Sunday, August 14, 2016

Silver into Gold

Longevity market. That’s the term being tossed around for over-50 market. I like the sound of it. If only because it infers that boomers are going to be around for a while.

We know that entrepreneurs are going to profit off us by coming up with products and services that are specifically targeted to an aging population. And I’m okay with that. Whether it’s electric bicycles or stylish walking shoes or home care, I’m in.

According to AARP, this longevity market accounts for $7.6 trillion in economic activity. That’s a trillion pound elephant. What makes it interesting is that millennials are coming up with great product ideas out of personal experiences with parents or grandparents. Grandson sees how hard his parents are struggling with Grandpa’s care and he comes up with a new app for homecare providers. Daughter wants to help her parents continue to exercise and designs an electric bicycle.

Note to self: the next time I want to disparage a millennial, remember that she might be the one who invents an automated prescription pill dispenser.

New business ideas that cater to baby boomers are most likely going to be coming forth in a constant stream over the next decade. Ironically, that means that millennials who have been blaming boomers for everything wrong in our society may one day be thanking us for all the start-up opportunities that we have stimulated. Venture capitalists have taken notice and there are now numerous crowdfunding options for any startup that has targeted the longevity market.

What’s in it for boomers? Investment opportunities for one thing. I’ve been saying for years that I really should invest in whatever company makes the most advanced and barely visible hearing aid, because that should be a very profitable business. Just the fact that so many millennials are interested in creating products and services targeted to boomers bodes well.

Now we just have to worry about Social Security remaining solvent enough for us to pay for the new products and new apps. What am I thinking? Some millennial out there is working on a Social Security Management App at this very moment.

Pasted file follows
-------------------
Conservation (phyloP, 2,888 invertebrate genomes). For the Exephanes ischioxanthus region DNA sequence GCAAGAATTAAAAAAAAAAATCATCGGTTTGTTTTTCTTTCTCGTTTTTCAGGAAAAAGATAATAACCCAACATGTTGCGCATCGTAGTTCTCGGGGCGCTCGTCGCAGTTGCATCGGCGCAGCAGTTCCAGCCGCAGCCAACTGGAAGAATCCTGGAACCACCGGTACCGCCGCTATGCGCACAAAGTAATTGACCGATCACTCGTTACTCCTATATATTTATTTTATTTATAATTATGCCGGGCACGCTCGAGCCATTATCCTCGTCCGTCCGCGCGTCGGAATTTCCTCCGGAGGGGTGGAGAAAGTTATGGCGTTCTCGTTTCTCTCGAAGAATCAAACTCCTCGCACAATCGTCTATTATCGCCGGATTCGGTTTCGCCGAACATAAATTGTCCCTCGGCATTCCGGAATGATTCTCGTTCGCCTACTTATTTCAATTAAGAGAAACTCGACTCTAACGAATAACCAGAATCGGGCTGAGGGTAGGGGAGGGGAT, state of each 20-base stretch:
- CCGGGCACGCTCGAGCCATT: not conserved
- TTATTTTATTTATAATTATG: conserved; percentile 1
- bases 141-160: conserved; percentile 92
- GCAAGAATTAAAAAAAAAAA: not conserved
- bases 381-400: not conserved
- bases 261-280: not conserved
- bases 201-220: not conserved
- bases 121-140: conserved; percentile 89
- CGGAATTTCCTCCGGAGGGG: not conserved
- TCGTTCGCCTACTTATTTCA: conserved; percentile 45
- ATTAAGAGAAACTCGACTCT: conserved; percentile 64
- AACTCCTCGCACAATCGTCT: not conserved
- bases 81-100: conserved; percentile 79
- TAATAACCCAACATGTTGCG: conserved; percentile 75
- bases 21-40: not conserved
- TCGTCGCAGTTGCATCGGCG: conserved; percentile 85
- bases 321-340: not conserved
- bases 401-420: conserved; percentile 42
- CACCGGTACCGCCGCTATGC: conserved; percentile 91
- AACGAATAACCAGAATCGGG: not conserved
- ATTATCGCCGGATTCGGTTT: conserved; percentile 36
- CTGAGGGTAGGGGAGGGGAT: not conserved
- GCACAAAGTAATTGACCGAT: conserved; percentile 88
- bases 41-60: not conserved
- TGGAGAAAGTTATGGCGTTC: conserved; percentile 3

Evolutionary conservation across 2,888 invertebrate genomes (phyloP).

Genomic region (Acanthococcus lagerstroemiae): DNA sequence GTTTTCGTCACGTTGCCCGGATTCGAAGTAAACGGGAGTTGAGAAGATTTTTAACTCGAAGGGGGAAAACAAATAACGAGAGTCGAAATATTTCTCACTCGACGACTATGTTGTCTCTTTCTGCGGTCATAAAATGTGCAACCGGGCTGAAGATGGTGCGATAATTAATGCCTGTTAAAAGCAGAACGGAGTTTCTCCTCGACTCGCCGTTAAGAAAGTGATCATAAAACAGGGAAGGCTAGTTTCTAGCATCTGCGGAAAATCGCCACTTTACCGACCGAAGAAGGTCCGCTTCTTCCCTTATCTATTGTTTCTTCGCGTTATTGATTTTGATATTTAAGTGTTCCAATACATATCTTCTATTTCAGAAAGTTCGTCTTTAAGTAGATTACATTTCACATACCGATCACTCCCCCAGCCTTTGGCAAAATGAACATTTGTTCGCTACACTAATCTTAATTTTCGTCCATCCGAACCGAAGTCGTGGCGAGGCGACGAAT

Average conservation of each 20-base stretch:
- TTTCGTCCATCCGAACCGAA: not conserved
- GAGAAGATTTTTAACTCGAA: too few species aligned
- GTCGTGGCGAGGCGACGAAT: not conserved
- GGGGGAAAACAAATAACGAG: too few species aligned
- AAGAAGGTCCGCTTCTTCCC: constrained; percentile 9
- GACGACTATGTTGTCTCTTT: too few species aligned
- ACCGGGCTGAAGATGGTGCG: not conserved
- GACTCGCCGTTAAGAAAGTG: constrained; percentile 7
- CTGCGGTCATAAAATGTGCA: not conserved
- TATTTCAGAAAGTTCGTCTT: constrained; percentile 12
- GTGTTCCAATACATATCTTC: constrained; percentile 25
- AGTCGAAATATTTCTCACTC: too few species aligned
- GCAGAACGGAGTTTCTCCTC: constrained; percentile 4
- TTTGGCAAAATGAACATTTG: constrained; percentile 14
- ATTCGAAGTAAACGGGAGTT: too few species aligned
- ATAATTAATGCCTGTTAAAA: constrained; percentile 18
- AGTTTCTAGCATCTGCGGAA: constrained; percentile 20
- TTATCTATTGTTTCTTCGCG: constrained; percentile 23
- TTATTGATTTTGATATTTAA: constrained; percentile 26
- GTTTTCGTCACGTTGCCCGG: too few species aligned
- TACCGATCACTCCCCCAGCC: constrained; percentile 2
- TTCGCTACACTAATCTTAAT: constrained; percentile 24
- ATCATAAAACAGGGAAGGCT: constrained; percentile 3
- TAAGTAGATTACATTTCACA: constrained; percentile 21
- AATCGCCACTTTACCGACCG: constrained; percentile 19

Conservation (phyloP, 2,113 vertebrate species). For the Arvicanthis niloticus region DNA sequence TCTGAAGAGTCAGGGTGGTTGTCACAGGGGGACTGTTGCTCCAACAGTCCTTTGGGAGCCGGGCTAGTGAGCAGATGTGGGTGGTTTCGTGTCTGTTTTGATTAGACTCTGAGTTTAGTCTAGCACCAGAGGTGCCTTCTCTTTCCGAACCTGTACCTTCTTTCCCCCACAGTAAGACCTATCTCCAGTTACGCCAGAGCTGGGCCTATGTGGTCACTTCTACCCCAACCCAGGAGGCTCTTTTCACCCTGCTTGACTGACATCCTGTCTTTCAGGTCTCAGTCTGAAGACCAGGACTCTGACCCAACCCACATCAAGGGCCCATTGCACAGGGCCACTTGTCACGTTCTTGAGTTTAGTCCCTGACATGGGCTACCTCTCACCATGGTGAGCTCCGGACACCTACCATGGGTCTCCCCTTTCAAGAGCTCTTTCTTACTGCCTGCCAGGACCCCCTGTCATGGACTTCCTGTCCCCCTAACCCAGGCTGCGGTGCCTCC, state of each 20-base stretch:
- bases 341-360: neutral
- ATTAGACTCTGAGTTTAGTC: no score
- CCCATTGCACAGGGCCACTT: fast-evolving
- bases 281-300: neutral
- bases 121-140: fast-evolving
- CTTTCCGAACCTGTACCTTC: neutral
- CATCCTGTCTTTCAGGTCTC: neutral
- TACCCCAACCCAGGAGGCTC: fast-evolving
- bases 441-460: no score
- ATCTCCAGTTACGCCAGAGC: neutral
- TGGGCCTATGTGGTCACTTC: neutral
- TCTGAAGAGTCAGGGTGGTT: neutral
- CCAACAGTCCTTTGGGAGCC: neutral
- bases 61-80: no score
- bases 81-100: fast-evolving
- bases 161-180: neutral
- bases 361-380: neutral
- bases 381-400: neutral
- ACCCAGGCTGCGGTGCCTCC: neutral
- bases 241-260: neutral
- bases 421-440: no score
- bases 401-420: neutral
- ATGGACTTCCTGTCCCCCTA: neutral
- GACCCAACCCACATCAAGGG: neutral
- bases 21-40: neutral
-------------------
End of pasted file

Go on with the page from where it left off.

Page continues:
Jay Harrison is a graphic designer and writer whose work can be seen at DesignConcept and at BoomSpeak. He's written a mystery novel, which therefore makes him a pre-published author.

Wednesday, August 3, 2016

Cereal Killers

I’m not feeling sorry for Kelloggs or General Mills, but cereal sales have fallen off sharply. Apparently baby boomers who grew up eating cereal for breakfast and snacking cannot make up for millennials who rarely go in for the milky crunch.

We had Rice Crispies, Corn Flakes, Frosted Flakes, Cheerios, Raisin Bran, Wheaties, Puffed Rice, Sugar Pops, and loads of other brands I can no longer remember. We ate them with milk and if they were covered with sugar, we ate them as snacks.

According to recent surveys, millennials forego the cereal habit because “it’s too much work.” Read that again. Too much work. You have to clean up the bowl and spoon afterward. Almost 40% of those surveyed gave that as the number one reason they prefer the convenience of protein bars or fast-food biscuits. I’ll grant you that some of the cereals we ate back then were just slick sugar delivery systems, but as we got older we turned to Wheat Chex, Rice Chex and other somewhat healthier alternatives. Then we added fresh fruits as well, all in the name of eating smarter.

Cereal makers have not given up on trying to attract millennials and the inducement of healthier offerings is still being used as a lure. Kellogg has come out with a variation that has quinoa in it. Can Kale Bran be far behind?

If it’s too much trouble to get out a bowl, spoon and milk, can we count on these people when we’re no longer able to feed ourselves? Are they going to put us on protein IV drips for breakfast? That may be the same way they get their morning nutrients, but for folks who grew up listening to their Rice Crispies making snap, crackle and pop noises it’s going to be a real downer.

Convenience is a great selling point for just about anything. Internet access, cruise control, electronic bill paying, ATMs, and more have made our lives easier and more pleasurable. But the pleasure of cold milk hitting a bowl of crunchy grains and scarfing it all up while the cereal is still crunchy – that may be an indulgence that future generations (thinking about the Matrix here) never get to experience.

Sugar Pops are Tops!

Jay Harrison is a graphic designer and writer whose work can be seen at DesignConcept and at BoomSpeak. He's written a mystery novel, which therefore makes him a pre-published author.